HAVANA — Cubans allegedly have stolen everything from gasoline and cement to rice and powdered milk — one person was even caught with 320 tubes of toothpaste — in the wake of three recent hurricanes that caused more than $10 billion in damages.
Officials have prosecuted more than 1,200 cases of hurricane-related crime in the Havana region through the first half of November, the government-run Havana newspaper Tribuna said in this week's edition.
Courts imposed jail sentences to more than one-third of the people arrested in a crackdown on fraud, theft of government property and other crimes following Hurricanes Gustav, Ike and Paloma that hit, starting in late August.
Those arrested were found with large, presumably stolen stocks of goods such as toothpaste, gasoline, powdered milk, cement, spaghetti packages, rice, detergent and chicken — goods the government had destined for hurricane relief projects or for heavily subsidized state rations.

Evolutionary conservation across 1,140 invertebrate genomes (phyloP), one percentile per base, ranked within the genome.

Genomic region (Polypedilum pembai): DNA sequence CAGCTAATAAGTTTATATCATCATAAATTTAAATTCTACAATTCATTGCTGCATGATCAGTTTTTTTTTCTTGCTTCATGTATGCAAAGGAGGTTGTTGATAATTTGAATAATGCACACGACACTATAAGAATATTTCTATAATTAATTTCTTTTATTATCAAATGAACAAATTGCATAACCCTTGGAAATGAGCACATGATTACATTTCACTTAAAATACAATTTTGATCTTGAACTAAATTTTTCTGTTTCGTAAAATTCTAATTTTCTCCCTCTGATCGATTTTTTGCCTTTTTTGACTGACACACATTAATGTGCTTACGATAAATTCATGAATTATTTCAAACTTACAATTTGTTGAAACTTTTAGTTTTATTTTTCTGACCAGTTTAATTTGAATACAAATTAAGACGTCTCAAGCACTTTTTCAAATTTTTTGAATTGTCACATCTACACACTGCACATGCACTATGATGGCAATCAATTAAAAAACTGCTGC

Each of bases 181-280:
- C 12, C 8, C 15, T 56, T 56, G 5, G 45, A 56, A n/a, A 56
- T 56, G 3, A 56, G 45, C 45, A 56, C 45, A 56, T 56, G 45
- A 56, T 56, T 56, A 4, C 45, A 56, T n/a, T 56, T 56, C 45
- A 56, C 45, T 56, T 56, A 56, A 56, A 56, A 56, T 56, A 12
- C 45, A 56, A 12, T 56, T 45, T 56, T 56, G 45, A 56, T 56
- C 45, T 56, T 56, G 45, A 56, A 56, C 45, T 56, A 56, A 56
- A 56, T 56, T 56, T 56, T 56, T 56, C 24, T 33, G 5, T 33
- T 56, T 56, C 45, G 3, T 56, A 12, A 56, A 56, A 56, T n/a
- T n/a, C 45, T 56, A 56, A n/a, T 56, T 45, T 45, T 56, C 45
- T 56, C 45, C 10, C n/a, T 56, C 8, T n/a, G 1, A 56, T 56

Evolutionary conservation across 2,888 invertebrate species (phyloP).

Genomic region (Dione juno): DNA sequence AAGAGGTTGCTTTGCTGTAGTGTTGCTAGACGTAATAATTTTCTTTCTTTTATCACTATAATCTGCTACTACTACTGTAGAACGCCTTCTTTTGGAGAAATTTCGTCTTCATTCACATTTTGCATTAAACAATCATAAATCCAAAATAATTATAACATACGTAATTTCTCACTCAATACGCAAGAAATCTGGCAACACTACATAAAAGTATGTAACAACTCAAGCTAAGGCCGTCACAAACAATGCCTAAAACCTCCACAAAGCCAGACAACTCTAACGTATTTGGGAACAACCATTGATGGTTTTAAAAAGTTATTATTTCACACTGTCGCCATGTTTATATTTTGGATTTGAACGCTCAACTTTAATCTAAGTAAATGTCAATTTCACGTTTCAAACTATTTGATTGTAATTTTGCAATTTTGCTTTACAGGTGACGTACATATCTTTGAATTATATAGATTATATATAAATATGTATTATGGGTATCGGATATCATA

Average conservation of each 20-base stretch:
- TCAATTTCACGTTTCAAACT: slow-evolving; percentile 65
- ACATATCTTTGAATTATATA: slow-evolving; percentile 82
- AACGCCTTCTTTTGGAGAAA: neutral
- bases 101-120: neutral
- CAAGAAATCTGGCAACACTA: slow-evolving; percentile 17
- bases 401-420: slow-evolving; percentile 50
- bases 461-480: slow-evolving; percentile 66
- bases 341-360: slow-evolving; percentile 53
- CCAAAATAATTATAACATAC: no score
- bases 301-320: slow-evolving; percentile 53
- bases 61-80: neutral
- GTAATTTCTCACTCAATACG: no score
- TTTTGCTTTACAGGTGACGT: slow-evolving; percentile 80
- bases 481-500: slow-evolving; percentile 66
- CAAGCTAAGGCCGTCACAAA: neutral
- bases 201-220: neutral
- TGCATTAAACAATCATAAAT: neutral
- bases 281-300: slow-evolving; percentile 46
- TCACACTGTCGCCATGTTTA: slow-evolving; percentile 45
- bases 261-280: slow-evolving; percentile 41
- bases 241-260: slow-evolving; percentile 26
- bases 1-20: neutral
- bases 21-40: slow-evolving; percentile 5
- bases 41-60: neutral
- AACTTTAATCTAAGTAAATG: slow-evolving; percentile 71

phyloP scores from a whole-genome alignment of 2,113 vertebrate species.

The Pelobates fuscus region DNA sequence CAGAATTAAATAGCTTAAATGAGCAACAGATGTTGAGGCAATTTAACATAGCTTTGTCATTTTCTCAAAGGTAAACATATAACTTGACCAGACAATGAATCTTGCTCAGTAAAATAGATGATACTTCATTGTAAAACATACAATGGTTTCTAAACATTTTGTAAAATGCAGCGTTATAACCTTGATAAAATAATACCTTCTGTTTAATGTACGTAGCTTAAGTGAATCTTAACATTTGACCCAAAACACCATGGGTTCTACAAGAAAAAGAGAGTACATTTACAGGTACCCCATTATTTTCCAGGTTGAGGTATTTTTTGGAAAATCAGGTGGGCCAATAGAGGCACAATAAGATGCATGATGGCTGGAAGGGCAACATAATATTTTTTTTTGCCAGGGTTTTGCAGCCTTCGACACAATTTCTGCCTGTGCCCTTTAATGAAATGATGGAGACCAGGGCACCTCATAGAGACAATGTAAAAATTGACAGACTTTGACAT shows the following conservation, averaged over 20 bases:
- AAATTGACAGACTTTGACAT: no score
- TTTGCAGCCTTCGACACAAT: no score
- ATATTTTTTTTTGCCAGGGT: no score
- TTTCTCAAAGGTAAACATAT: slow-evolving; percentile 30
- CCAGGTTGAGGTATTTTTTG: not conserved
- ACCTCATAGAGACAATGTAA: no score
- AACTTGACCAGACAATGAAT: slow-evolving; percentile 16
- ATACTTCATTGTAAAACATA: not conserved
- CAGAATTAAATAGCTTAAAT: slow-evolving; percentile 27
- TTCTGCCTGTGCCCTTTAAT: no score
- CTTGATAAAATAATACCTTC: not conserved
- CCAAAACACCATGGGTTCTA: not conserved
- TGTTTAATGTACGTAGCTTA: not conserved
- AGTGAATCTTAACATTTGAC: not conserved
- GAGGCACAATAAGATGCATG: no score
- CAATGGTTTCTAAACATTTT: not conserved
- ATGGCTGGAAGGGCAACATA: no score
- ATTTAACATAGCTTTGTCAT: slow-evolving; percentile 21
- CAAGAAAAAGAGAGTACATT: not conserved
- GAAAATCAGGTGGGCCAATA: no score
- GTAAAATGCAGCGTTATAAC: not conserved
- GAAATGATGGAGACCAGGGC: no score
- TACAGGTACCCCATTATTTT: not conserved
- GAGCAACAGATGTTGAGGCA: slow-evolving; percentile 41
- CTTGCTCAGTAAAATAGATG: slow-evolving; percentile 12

"In the city of Havana, we are in combat," Tribuna declared, saying the police actions were "in defense of the interests of the majority of the people."
The newspaper said that 34 percent of those prosecuted were sent to jail, about 8 percent were sentenced to correctional work programs, about 16 percent were fined and 4 percent received some kind of parole. The rest of the people were absolved, or their cases merely filed away.
Cuban courts have also imposed stiff sentences on people accused of price-gouging and stealing construction materials and other supplies.
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